It has been a little over two years since I wrote about Monsieur Plossu and his photographs. I was fortunate to purchase three of his photographs a few months ago. I immediately had them framed and hung them in my livingroom. I sort of forgot about them, in the way that you can do when something fits and becomes part of your environment. Your atmosphere.
When I was in Paris last, I saw a book. Plossu Paris (Textes d’Isabelle Huppert et Brigitte Ollier Éditions Marval, 448 pages, 29,90€). In French only, unfortunately, but photographs speak. And in this case, loudly. I particularly noticed the book, because the front cover was one of the images that I bought last year. And this combined with a quote by Plossu that I made a note of, compelled me think about his images in a different way.
I have always thought of Plossu as a ‘from the hip’ sort of photographer. Someone who is not too uptight about horizon lines being level, perfect focus and so forth. A little accidental almost. But then I read this, and it made me think:
“less good photos of Frank bring more poetry than perfect pictures by Henri Cartier-Bresson.”
– Bernard Plossu
You have to think about this a little bit. On the face of it, coming from a fellow photographer, this is almost heresy. But does he have a point? When composition is perfect, lighting perfect, triangles perfect, framing perfect, what else is there? You look at the image in admiration, but the story is complete and there it is. Well, I think this is where Plossu has a point. If you look at Robert Frank’s work, there is a play, or whimsy about it that is perhaps poetic. If you believe the stories, his seminal book “The Americans” contained not his best photographs from his 10000 mile journey across North America, but those that he felt worked. Which means that like Plossu – in perhaps not quite as exteme a way, but still – Frank has a few that are slightly out of focus, perhaps not the greatest composition, or should I say not conforming to the accepted rules of the game. There is the odd one that is askew. But Frank’s work has poetry. I think that is what made “The Americans” such a hit, both with photographers, and-non photographers alike.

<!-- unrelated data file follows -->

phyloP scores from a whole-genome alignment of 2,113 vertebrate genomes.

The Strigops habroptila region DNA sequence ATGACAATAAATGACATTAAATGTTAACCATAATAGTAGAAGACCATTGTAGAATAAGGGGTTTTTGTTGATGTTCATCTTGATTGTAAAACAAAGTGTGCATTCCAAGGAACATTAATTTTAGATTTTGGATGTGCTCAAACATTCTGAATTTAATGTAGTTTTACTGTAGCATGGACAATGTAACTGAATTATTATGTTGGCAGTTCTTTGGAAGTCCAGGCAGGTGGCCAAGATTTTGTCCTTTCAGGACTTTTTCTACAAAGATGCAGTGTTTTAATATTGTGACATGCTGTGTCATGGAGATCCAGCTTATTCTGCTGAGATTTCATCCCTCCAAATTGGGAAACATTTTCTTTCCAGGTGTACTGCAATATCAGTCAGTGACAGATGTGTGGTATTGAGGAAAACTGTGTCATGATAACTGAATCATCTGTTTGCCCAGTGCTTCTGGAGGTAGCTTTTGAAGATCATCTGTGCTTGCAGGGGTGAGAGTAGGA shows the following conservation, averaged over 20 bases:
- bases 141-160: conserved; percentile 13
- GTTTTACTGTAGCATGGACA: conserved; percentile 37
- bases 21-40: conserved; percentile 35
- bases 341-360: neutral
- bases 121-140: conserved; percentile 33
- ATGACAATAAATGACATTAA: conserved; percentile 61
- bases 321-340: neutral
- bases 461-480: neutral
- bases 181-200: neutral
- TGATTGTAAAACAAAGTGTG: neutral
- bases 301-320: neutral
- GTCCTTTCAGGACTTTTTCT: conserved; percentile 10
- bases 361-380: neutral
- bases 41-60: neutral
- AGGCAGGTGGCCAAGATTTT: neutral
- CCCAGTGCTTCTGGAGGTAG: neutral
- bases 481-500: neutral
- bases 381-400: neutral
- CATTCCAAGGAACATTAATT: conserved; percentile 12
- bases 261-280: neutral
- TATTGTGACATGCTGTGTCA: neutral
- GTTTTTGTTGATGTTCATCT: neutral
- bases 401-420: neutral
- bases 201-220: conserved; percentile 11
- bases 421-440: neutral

Poetry to me is a language onto itself. As much said, as left unsaid. A collection of words carefully selected to communicate something, which is usually an emotion or feeling, often atmospheric. But importantly, the carefully selected words and what you make of them is founded in the economy of the words. The few that say the most.
In so many ways, a well executed photograph does the same thing. I think often about discussions I have had with other photographers as to whether photographs that you make should have a title, or description.
The argument for no title: I don’t want to push what I saw onto the viewer. Just because I see something, doesn’t mean that everyone else sees the same thing, and indeed a title will perhaps rob the viewer of the opportunity to make their own story, seeing something entirely different.
The argument for title: I have an intent with my photographs and they form part of a narrative, or say something specific that I want to convey. A title helps set the stage, location, time, date, etc.
Either is of course fine, though I must say I fall in the first category.
In a photograph what you exclude is often equally, or more important than what is in the frame. Take my second Plossu. To some it may simply be a few deck chairs in a rainstorm, or wet fog. To someone else it could be a poem about the joy of being alone, at last, maybe on a ship, away from everyone. A place to dream. To me ironically, it is about a smell. The smell of being on the water when it is misty and damp, but with hope, as there is enough sun form quite strong shadows of the chairs on the deck. I can smell the salt water, the seaweed and the mist that only happens on the ocean. I love this photograph for the permission it gives me to dream and make up my own story.
Now, the question of course…. Does it matter that Plossu titled it: Deck Chairs on the QEII? Well, not for me, because it affirms what I was already thinking, so no harm, no foul. But, to someone else, I don’t know.
The cover shot of the book Plossu Paris is to me one of Plossu’s greatest photographs. It is too simple. Too easy. Yet, he did it, and it has a quality that I think is both exceptional and bold. The photograph is exposed in such a way that the tablecloth is all you see. The furniture all but disappears. The press folds in the heavy white linen form gentle shadows. It is the consummate black and white photograph. But, not pretentious. Not in your face. It doesn’t show off. It is gentle, elegant and egalitarian. A café? A fancy restaurant? At home? It doesn’t matter. It could be everywhere and anywhere. But it is so beautifully elegant. It is delicious! And it let’s you make your own story. Poetic.